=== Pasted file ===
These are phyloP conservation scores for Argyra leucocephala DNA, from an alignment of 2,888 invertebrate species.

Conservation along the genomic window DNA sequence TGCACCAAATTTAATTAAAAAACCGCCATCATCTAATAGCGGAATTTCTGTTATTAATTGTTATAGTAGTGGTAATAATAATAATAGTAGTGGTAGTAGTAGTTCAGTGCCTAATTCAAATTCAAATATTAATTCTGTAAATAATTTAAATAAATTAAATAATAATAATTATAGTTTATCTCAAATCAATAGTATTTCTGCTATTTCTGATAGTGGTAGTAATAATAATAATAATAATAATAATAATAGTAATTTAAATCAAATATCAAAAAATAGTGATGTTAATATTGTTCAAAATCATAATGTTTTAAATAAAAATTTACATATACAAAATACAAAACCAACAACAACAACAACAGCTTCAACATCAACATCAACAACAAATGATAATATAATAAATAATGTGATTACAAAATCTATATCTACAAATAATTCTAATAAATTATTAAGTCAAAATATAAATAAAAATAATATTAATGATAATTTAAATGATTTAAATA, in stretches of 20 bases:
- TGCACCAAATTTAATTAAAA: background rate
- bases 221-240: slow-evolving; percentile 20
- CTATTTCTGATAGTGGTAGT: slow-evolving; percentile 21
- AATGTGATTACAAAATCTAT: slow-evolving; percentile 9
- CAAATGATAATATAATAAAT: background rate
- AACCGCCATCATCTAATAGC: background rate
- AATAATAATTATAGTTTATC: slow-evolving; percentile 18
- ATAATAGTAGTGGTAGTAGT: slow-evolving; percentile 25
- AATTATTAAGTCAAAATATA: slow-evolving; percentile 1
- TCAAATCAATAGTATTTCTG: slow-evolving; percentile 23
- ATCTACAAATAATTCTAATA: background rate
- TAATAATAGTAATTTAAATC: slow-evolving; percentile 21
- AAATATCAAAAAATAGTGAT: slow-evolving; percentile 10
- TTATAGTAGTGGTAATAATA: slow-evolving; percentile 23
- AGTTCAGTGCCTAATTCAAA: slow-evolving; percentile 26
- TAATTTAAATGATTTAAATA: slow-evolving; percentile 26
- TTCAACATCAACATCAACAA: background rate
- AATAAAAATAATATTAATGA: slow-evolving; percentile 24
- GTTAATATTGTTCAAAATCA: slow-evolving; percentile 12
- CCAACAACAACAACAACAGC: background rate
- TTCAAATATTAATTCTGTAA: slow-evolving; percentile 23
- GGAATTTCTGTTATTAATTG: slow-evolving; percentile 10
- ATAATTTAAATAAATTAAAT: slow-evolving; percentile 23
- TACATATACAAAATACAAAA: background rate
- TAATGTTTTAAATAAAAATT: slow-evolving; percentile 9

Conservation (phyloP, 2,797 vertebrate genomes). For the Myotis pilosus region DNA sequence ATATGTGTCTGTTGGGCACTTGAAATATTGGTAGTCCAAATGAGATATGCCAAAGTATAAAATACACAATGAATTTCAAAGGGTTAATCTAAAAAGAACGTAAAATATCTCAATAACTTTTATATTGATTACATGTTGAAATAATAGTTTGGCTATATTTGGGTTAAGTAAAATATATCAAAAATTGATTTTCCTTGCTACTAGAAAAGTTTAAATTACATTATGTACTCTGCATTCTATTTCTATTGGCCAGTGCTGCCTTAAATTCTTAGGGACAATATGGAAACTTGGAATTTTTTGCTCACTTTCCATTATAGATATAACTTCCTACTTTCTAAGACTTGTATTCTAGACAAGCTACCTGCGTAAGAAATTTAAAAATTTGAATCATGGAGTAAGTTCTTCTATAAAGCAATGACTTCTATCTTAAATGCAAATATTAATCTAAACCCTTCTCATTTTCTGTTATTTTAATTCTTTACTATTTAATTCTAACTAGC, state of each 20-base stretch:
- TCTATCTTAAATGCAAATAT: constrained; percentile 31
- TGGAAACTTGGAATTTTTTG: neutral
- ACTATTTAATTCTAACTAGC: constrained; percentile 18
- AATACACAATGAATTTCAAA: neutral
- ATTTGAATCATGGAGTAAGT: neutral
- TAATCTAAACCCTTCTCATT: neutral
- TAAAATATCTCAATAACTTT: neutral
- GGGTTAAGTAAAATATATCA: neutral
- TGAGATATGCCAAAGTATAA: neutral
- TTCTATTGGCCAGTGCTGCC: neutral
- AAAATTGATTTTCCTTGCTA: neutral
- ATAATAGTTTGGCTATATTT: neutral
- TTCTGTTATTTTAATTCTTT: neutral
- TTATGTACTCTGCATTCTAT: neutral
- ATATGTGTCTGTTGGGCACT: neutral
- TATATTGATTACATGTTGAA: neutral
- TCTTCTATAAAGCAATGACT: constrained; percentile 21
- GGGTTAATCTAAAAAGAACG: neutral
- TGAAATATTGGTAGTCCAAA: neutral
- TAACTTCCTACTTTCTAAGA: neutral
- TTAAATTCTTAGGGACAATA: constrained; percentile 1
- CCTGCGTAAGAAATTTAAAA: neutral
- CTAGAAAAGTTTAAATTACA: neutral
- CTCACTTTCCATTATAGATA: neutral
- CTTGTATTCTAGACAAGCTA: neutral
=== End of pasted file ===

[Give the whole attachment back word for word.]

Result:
These are phyloP conservation scores for Argyra leucocephala DNA, from an alignment of 2,888 invertebrate species.

Conservation along the genomic window DNA sequence TGCACCAAATTTAATTAAAAAACCGCCATCATCTAATAGCGGAATTTCTGTTATTAATTGTTATAGTAGTGGTAATAATAATAATAGTAGTGGTAGTAGTAGTTCAGTGCCTAATTCAAATTCAAATATTAATTCTGTAAATAATTTAAATAAATTAAATAATAATAATTATAGTTTATCTCAAATCAATAGTATTTCTGCTATTTCTGATAGTGGTAGTAATAATAATAATAATAATAATAATAATAGTAATTTAAATCAAATATCAAAAAATAGTGATGTTAATATTGTTCAAAATCATAATGTTTTAAATAAAAATTTACATATACAAAATACAAAACCAACAACAACAACAACAGCTTCAACATCAACATCAACAACAAATGATAATATAATAAATAATGTGATTACAAAATCTATATCTACAAATAATTCTAATAAATTATTAAGTCAAAATATAAATAAAAATAATATTAATGATAATTTAAATGATTTAAATA, in stretches of 20 bases:
- TGCACCAAATTTAATTAAAA: background rate
- bases 221-240: slow-evolving; percentile 20
- CTATTTCTGATAGTGGTAGT: slow-evolving; percentile 21
- AATGTGATTACAAAATCTAT: slow-evolving; percentile 9
- CAAATGATAATATAATAAAT: background rate
- AACCGCCATCATCTAATAGC: background rate
- AATAATAATTATAGTTTATC: slow-evolving; percentile 18
- ATAATAGTAGTGGTAGTAGT: slow-evolving; percentile 25
- AATTATTAAGTCAAAATATA: slow-evolving; percentile 1
- TCAAATCAATAGTATTTCTG: slow-evolving; percentile 23
- ATCTACAAATAATTCTAATA: background rate
- TAATAATAGTAATTTAAATC: slow-evolving; percentile 21
- AAATATCAAAAAATAGTGAT: slow-evolving; percentile 10
- TTATAGTAGTGGTAATAATA: slow-evolving; percentile 23
- AGTTCAGTGCCTAATTCAAA: slow-evolving; percentile 26
- TAATTTAAATGATTTAAATA: slow-evolving; percentile 26
- TTCAACATCAACATCAACAA: background rate
- AATAAAAATAATATTAATGA: slow-evolving; percentile 24
- GTTAATATTGTTCAAAATCA: slow-evolving; percentile 12
- CCAACAACAACAACAACAGC: background rate
- TTCAAATATTAATTCTGTAA: slow-evolving; percentile 23
- GGAATTTCTGTTATTAATTG: slow-evolving; percentile 10
- ATAATTTAAATAAATTAAAT: slow-evolving; percentile 23
- TACATATACAAAATACAAAA: background rate
- TAATGTTTTAAATAAAAATT: slow-evolving; percentile 9

Conservation (phyloP, 2,797 vertebrate genomes). For the Myotis pilosus region DNA sequence ATATGTGTCTGTTGGGCACTTGAAATATTGGTAGTCCAAATGAGATATGCCAAAGTATAAAATACACAATGAATTTCAAAGGGTTAATCTAAAAAGAACGTAAAATATCTCAATAACTTTTATATTGATTACATGTTGAAATAATAGTTTGGCTATATTTGGGTTAAGTAAAATATATCAAAAATTGATTTTCCTTGCTACTAGAAAAGTTTAAATTACATTATGTACTCTGCATTCTATTTCTATTGGCCAGTGCTGCCTTAAATTCTTAGGGACAATATGGAAACTTGGAATTTTTTGCTCACTTTCCATTATAGATATAACTTCCTACTTTCTAAGACTTGTATTCTAGACAAGCTACCTGCGTAAGAAATTTAAAAATTTGAATCATGGAGTAAGTTCTTCTATAAAGCAATGACTTCTATCTTAAATGCAAATATTAATCTAAACCCTTCTCATTTTCTGTTATTTTAATTCTTTACTATTTAATTCTAACTAGC, state of each 20-base stretch:
- TCTATCTTAAATGCAAATAT: constrained; percentile 31
- TGGAAACTTGGAATTTTTTG: neutral
- ACTATTTAATTCTAACTAGC: constrained; percentile 18
- AATACACAATGAATTTCAAA: neutral
- ATTTGAATCATGGAGTAAGT: neutral
- TAATCTAAACCCTTCTCATT: neutral
- TAAAATATCTCAATAACTTT: neutral
- GGGTTAAGTAAAATATATCA: neutral
- TGAGATATGCCAAAGTATAA: neutral
- TTCTATTGGCCAGTGCTGCC: neutral
- AAAATTGATTTTCCTTGCTA: neutral
- ATAATAGTTTGGCTATATTT: neutral
- TTCTGTTATTTTAATTCTTT: neutral
- TTATGTACTCTGCATTCTAT: neutral
- ATATGTGTCTGTTGGGCACT: neutral
- TATATTGATTACATGTTGAA: neutral
- TCTTCTATAAAGCAATGACT: constrained; percentile 21
- GGGTTAATCTAAAAAGAACG: neutral
- TGAAATATTGGTAGTCCAAA: neutral
- TAACTTCCTACTTTCTAAGA: neutral
- TTAAATTCTTAGGGACAATA: constrained; percentile 1
- CCTGCGTAAGAAATTTAAAA: neutral
- CTAGAAAAGTTTAAATTACA: neutral
- CTCACTTTCCATTATAGATA: neutral
- CTTGTATTCTAGACAAGCTA: neutral